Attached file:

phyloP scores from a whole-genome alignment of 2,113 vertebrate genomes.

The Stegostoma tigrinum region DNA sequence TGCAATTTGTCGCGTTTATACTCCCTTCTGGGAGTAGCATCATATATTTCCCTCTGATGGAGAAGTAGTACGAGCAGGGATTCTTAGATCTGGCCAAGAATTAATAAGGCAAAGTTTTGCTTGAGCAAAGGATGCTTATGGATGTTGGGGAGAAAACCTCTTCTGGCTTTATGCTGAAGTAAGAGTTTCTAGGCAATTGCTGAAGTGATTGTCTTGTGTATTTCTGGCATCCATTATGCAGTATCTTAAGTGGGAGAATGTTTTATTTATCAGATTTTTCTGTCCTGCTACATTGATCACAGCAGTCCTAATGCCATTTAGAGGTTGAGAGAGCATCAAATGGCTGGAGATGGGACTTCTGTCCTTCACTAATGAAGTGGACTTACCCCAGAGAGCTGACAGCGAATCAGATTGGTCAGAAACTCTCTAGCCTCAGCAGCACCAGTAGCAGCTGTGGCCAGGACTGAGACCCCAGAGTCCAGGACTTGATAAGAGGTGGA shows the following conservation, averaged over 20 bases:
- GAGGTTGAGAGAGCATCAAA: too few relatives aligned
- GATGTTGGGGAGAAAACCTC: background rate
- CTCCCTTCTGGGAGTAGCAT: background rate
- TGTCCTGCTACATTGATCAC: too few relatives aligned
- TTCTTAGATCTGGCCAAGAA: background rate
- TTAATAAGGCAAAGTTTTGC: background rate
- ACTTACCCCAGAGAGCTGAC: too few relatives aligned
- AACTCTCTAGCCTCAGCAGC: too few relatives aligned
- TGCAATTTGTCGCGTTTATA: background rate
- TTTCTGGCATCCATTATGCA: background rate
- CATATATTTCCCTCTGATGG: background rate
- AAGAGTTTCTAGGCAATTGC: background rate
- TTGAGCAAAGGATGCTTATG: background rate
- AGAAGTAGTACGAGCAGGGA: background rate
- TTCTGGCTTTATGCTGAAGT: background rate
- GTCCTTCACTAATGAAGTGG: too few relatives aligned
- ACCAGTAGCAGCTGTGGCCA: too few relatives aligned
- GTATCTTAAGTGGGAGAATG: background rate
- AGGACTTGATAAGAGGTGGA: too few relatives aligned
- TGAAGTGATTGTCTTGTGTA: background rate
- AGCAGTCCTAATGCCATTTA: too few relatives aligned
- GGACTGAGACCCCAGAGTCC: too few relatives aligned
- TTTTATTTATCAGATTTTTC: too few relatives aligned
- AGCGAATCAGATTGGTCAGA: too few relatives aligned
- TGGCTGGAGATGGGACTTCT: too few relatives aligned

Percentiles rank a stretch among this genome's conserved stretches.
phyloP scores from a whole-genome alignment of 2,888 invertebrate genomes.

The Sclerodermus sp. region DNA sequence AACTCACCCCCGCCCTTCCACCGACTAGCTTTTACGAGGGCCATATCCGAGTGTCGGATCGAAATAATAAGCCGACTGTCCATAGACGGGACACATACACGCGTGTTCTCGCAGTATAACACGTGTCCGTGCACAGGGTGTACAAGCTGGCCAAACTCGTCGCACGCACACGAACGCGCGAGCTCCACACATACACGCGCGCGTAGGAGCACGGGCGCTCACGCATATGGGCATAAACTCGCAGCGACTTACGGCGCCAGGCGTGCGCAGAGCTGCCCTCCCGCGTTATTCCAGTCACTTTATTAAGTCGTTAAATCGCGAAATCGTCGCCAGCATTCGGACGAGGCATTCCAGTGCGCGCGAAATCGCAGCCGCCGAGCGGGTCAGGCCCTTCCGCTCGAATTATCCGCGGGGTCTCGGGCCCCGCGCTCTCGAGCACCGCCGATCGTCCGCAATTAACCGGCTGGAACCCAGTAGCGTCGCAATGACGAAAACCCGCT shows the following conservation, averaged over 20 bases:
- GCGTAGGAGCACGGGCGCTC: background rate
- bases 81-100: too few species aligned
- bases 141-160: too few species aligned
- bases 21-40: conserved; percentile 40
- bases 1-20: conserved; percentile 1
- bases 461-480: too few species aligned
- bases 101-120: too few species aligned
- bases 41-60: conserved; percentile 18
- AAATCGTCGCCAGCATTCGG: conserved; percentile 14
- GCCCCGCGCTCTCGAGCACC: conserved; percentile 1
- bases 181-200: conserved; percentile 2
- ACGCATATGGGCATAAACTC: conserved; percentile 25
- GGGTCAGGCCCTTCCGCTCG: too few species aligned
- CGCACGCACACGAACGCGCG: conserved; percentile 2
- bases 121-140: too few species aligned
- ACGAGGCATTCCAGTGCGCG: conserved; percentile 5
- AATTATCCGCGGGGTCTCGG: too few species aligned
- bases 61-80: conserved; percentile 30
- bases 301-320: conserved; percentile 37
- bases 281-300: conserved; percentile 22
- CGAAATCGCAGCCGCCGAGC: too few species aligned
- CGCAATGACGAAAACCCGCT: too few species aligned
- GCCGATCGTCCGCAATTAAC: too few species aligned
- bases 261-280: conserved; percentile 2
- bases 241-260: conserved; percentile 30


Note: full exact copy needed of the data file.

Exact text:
phyloP scores from a whole-genome alignment of 2,113 vertebrate genomes.

The Stegostoma tigrinum region DNA sequence TGCAATTTGTCGCGTTTATACTCCCTTCTGGGAGTAGCATCATATATTTCCCTCTGATGGAGAAGTAGTACGAGCAGGGATTCTTAGATCTGGCCAAGAATTAATAAGGCAAAGTTTTGCTTGAGCAAAGGATGCTTATGGATGTTGGGGAGAAAACCTCTTCTGGCTTTATGCTGAAGTAAGAGTTTCTAGGCAATTGCTGAAGTGATTGTCTTGTGTATTTCTGGCATCCATTATGCAGTATCTTAAGTGGGAGAATGTTTTATTTATCAGATTTTTCTGTCCTGCTACATTGATCACAGCAGTCCTAATGCCATTTAGAGGTTGAGAGAGCATCAAATGGCTGGAGATGGGACTTCTGTCCTTCACTAATGAAGTGGACTTACCCCAGAGAGCTGACAGCGAATCAGATTGGTCAGAAACTCTCTAGCCTCAGCAGCACCAGTAGCAGCTGTGGCCAGGACTGAGACCCCAGAGTCCAGGACTTGATAAGAGGTGGA shows the following conservation, averaged over 20 bases:
- GAGGTTGAGAGAGCATCAAA: too few relatives aligned
- GATGTTGGGGAGAAAACCTC: background rate
- CTCCCTTCTGGGAGTAGCAT: background rate
- TGTCCTGCTACATTGATCAC: too few relatives aligned
- TTCTTAGATCTGGCCAAGAA: background rate
- TTAATAAGGCAAAGTTTTGC: background rate
- ACTTACCCCAGAGAGCTGAC: too few relatives aligned
- AACTCTCTAGCCTCAGCAGC: too few relatives aligned
- TGCAATTTGTCGCGTTTATA: background rate
- TTTCTGGCATCCATTATGCA: background rate
- CATATATTTCCCTCTGATGG: background rate
- AAGAGTTTCTAGGCAATTGC: background rate
- TTGAGCAAAGGATGCTTATG: background rate
- AGAAGTAGTACGAGCAGGGA: background rate
- TTCTGGCTTTATGCTGAAGT: background rate
- GTCCTTCACTAATGAAGTGG: too few relatives aligned
- ACCAGTAGCAGCTGTGGCCA: too few relatives aligned
- GTATCTTAAGTGGGAGAATG: background rate
- AGGACTTGATAAGAGGTGGA: too few relatives aligned
- TGAAGTGATTGTCTTGTGTA: background rate
- AGCAGTCCTAATGCCATTTA: too few relatives aligned
- GGACTGAGACCCCAGAGTCC: too few relatives aligned
- TTTTATTTATCAGATTTTTC: too few relatives aligned
- AGCGAATCAGATTGGTCAGA: too few relatives aligned
- TGGCTGGAGATGGGACTTCT: too few relatives aligned

Percentiles rank a stretch among this genome's conserved stretches.
phyloP scores from a whole-genome alignment of 2,888 invertebrate genomes.

The Sclerodermus sp. region DNA sequence AACTCACCCCCGCCCTTCCACCGACTAGCTTTTACGAGGGCCATATCCGAGTGTCGGATCGAAATAATAAGCCGACTGTCCATAGACGGGACACATACACGCGTGTTCTCGCAGTATAACACGTGTCCGTGCACAGGGTGTACAAGCTGGCCAAACTCGTCGCACGCACACGAACGCGCGAGCTCCACACATACACGCGCGCGTAGGAGCACGGGCGCTCACGCATATGGGCATAAACTCGCAGCGACTTACGGCGCCAGGCGTGCGCAGAGCTGCCCTCCCGCGTTATTCCAGTCACTTTATTAAGTCGTTAAATCGCGAAATCGTCGCCAGCATTCGGACGAGGCATTCCAGTGCGCGCGAAATCGCAGCCGCCGAGCGGGTCAGGCCCTTCCGCTCGAATTATCCGCGGGGTCTCGGGCCCCGCGCTCTCGAGCACCGCCGATCGTCCGCAATTAACCGGCTGGAACCCAGTAGCGTCGCAATGACGAAAACCCGCT shows the following conservation, averaged over 20 bases:
- GCGTAGGAGCACGGGCGCTC: background rate
- bases 81-100: too few species aligned
- bases 141-160: too few species aligned
- bases 21-40: conserved; percentile 40
- bases 1-20: conserved; percentile 1
- bases 461-480: too few species aligned
- bases 101-120: too few species aligned
- bases 41-60: conserved; percentile 18
- AAATCGTCGCCAGCATTCGG: conserved; percentile 14
- GCCCCGCGCTCTCGAGCACC: conserved; percentile 1
- bases 181-200: conserved; percentile 2
- ACGCATATGGGCATAAACTC: conserved; percentile 25
- GGGTCAGGCCCTTCCGCTCG: too few species aligned
- CGCACGCACACGAACGCGCG: conserved; percentile 2
- bases 121-140: too few species aligned
- ACGAGGCATTCCAGTGCGCG: conserved; percentile 5
- AATTATCCGCGGGGTCTCGG: too few species aligned
- bases 61-80: conserved; percentile 30
- bases 301-320: conserved; percentile 37
- bases 281-300: conserved; percentile 22
- CGAAATCGCAGCCGCCGAGC: too few species aligned
- CGCAATGACGAAAACCCGCT: too few species aligned
- GCCGATCGTCCGCAATTAAC: too few species aligned
- bases 261-280: conserved; percentile 2
- bases 241-260: conserved; percentile 30